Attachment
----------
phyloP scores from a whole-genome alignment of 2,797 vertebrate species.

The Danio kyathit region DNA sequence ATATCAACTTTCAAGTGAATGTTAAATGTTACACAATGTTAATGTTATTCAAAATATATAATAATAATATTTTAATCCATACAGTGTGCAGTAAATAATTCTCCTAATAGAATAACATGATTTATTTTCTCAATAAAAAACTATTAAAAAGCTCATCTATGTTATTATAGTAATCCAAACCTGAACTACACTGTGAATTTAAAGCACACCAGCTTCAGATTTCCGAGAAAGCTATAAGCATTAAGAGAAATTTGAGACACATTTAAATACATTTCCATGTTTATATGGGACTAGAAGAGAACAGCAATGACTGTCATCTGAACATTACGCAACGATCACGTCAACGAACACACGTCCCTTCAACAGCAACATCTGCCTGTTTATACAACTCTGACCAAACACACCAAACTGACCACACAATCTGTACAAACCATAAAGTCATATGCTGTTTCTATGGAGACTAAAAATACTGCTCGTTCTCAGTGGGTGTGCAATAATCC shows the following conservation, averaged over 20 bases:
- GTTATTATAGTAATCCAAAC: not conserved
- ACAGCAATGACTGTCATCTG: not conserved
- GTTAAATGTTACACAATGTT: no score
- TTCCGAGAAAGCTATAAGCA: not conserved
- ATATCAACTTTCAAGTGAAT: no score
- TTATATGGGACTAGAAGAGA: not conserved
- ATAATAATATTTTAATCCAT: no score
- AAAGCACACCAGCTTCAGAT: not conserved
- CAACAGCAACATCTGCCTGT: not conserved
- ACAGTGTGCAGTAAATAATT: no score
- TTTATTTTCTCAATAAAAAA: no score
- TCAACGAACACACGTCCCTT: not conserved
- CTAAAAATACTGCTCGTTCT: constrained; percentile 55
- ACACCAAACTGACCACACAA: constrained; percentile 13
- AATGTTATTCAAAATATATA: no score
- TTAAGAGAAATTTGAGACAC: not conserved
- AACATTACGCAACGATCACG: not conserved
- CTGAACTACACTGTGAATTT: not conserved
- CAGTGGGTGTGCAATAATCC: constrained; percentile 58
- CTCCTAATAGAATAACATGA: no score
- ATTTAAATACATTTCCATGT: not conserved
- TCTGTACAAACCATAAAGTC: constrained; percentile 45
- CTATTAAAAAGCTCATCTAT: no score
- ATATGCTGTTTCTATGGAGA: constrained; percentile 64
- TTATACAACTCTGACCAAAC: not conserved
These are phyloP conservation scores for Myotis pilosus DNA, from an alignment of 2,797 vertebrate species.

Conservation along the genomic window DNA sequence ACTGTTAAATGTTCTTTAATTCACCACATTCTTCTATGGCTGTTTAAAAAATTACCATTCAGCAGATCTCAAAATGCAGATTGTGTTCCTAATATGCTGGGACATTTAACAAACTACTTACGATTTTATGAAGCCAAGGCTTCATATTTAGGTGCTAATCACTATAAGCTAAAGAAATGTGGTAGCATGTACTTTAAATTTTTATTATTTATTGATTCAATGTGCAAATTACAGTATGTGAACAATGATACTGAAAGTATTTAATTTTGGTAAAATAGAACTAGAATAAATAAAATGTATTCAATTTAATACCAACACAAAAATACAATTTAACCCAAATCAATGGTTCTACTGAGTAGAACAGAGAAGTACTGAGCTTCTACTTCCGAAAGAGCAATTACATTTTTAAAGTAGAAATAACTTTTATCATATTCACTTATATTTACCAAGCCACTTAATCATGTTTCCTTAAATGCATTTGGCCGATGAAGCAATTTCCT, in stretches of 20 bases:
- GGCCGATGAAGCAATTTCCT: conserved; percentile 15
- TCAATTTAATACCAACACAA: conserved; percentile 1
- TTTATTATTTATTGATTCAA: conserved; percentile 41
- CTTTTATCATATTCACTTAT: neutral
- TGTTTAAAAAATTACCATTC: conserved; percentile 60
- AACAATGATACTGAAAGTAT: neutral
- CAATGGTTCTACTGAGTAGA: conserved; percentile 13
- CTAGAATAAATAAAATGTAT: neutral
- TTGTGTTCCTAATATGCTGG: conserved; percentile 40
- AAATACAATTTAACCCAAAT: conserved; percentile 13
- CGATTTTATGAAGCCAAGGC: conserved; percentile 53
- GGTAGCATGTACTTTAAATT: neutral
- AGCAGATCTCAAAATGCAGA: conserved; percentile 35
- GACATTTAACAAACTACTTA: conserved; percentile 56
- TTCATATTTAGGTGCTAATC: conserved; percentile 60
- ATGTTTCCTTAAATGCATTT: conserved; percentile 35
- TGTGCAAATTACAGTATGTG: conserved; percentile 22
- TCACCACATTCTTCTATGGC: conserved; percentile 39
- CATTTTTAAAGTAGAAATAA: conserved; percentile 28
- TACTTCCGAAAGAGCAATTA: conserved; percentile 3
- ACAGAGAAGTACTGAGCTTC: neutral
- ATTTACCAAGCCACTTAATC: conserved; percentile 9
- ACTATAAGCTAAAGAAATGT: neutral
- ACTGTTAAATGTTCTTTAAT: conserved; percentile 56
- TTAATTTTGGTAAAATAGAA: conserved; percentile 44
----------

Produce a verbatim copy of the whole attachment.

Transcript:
phyloP scores from a whole-genome alignment of 2,797 vertebrate species.

The Danio kyathit region DNA sequence ATATCAACTTTCAAGTGAATGTTAAATGTTACACAATGTTAATGTTATTCAAAATATATAATAATAATATTTTAATCCATACAGTGTGCAGTAAATAATTCTCCTAATAGAATAACATGATTTATTTTCTCAATAAAAAACTATTAAAAAGCTCATCTATGTTATTATAGTAATCCAAACCTGAACTACACTGTGAATTTAAAGCACACCAGCTTCAGATTTCCGAGAAAGCTATAAGCATTAAGAGAAATTTGAGACACATTTAAATACATTTCCATGTTTATATGGGACTAGAAGAGAACAGCAATGACTGTCATCTGAACATTACGCAACGATCACGTCAACGAACACACGTCCCTTCAACAGCAACATCTGCCTGTTTATACAACTCTGACCAAACACACCAAACTGACCACACAATCTGTACAAACCATAAAGTCATATGCTGTTTCTATGGAGACTAAAAATACTGCTCGTTCTCAGTGGGTGTGCAATAATCC shows the following conservation, averaged over 20 bases:
- GTTATTATAGTAATCCAAAC: not conserved
- ACAGCAATGACTGTCATCTG: not conserved
- GTTAAATGTTACACAATGTT: no score
- TTCCGAGAAAGCTATAAGCA: not conserved
- ATATCAACTTTCAAGTGAAT: no score
- TTATATGGGACTAGAAGAGA: not conserved
- ATAATAATATTTTAATCCAT: no score
- AAAGCACACCAGCTTCAGAT: not conserved
- CAACAGCAACATCTGCCTGT: not conserved
- ACAGTGTGCAGTAAATAATT: no score
- TTTATTTTCTCAATAAAAAA: no score
- TCAACGAACACACGTCCCTT: not conserved
- CTAAAAATACTGCTCGTTCT: constrained; percentile 55
- ACACCAAACTGACCACACAA: constrained; percentile 13
- AATGTTATTCAAAATATATA: no score
- TTAAGAGAAATTTGAGACAC: not conserved
- AACATTACGCAACGATCACG: not conserved
- CTGAACTACACTGTGAATTT: not conserved
- CAGTGGGTGTGCAATAATCC: constrained; percentile 58
- CTCCTAATAGAATAACATGA: no score
- ATTTAAATACATTTCCATGT: not conserved
- TCTGTACAAACCATAAAGTC: constrained; percentile 45
- CTATTAAAAAGCTCATCTAT: no score
- ATATGCTGTTTCTATGGAGA: constrained; percentile 64
- TTATACAACTCTGACCAAAC: not conserved
These are phyloP conservation scores for Myotis pilosus DNA, from an alignment of 2,797 vertebrate species.

Conservation along the genomic window DNA sequence ACTGTTAAATGTTCTTTAATTCACCACATTCTTCTATGGCTGTTTAAAAAATTACCATTCAGCAGATCTCAAAATGCAGATTGTGTTCCTAATATGCTGGGACATTTAACAAACTACTTACGATTTTATGAAGCCAAGGCTTCATATTTAGGTGCTAATCACTATAAGCTAAAGAAATGTGGTAGCATGTACTTTAAATTTTTATTATTTATTGATTCAATGTGCAAATTACAGTATGTGAACAATGATACTGAAAGTATTTAATTTTGGTAAAATAGAACTAGAATAAATAAAATGTATTCAATTTAATACCAACACAAAAATACAATTTAACCCAAATCAATGGTTCTACTGAGTAGAACAGAGAAGTACTGAGCTTCTACTTCCGAAAGAGCAATTACATTTTTAAAGTAGAAATAACTTTTATCATATTCACTTATATTTACCAAGCCACTTAATCATGTTTCCTTAAATGCATTTGGCCGATGAAGCAATTTCCT, in stretches of 20 bases:
- GGCCGATGAAGCAATTTCCT: conserved; percentile 15
- TCAATTTAATACCAACACAA: conserved; percentile 1
- TTTATTATTTATTGATTCAA: conserved; percentile 41
- CTTTTATCATATTCACTTAT: neutral
- TGTTTAAAAAATTACCATTC: conserved; percentile 60
- AACAATGATACTGAAAGTAT: neutral
- CAATGGTTCTACTGAGTAGA: conserved; percentile 13
- CTAGAATAAATAAAATGTAT: neutral
- TTGTGTTCCTAATATGCTGG: conserved; percentile 40
- AAATACAATTTAACCCAAAT: conserved; percentile 13
- CGATTTTATGAAGCCAAGGC: conserved; percentile 53
- GGTAGCATGTACTTTAAATT: neutral
- AGCAGATCTCAAAATGCAGA: conserved; percentile 35
- GACATTTAACAAACTACTTA: conserved; percentile 56
- TTCATATTTAGGTGCTAATC: conserved; percentile 60
- ATGTTTCCTTAAATGCATTT: conserved; percentile 35
- TGTGCAAATTACAGTATGTG: conserved; percentile 22
- TCACCACATTCTTCTATGGC: conserved; percentile 39
- CATTTTTAAAGTAGAAATAA: conserved; percentile 28
- TACTTCCGAAAGAGCAATTA: conserved; percentile 3
- ACAGAGAAGTACTGAGCTTC: neutral
- ATTTACCAAGCCACTTAATC: conserved; percentile 9
- ACTATAAGCTAAAGAAATGT: neutral
- ACTGTTAAATGTTCTTTAAT: conserved; percentile 56
- TTAATTTTGGTAAAATAGAA: conserved; percentile 44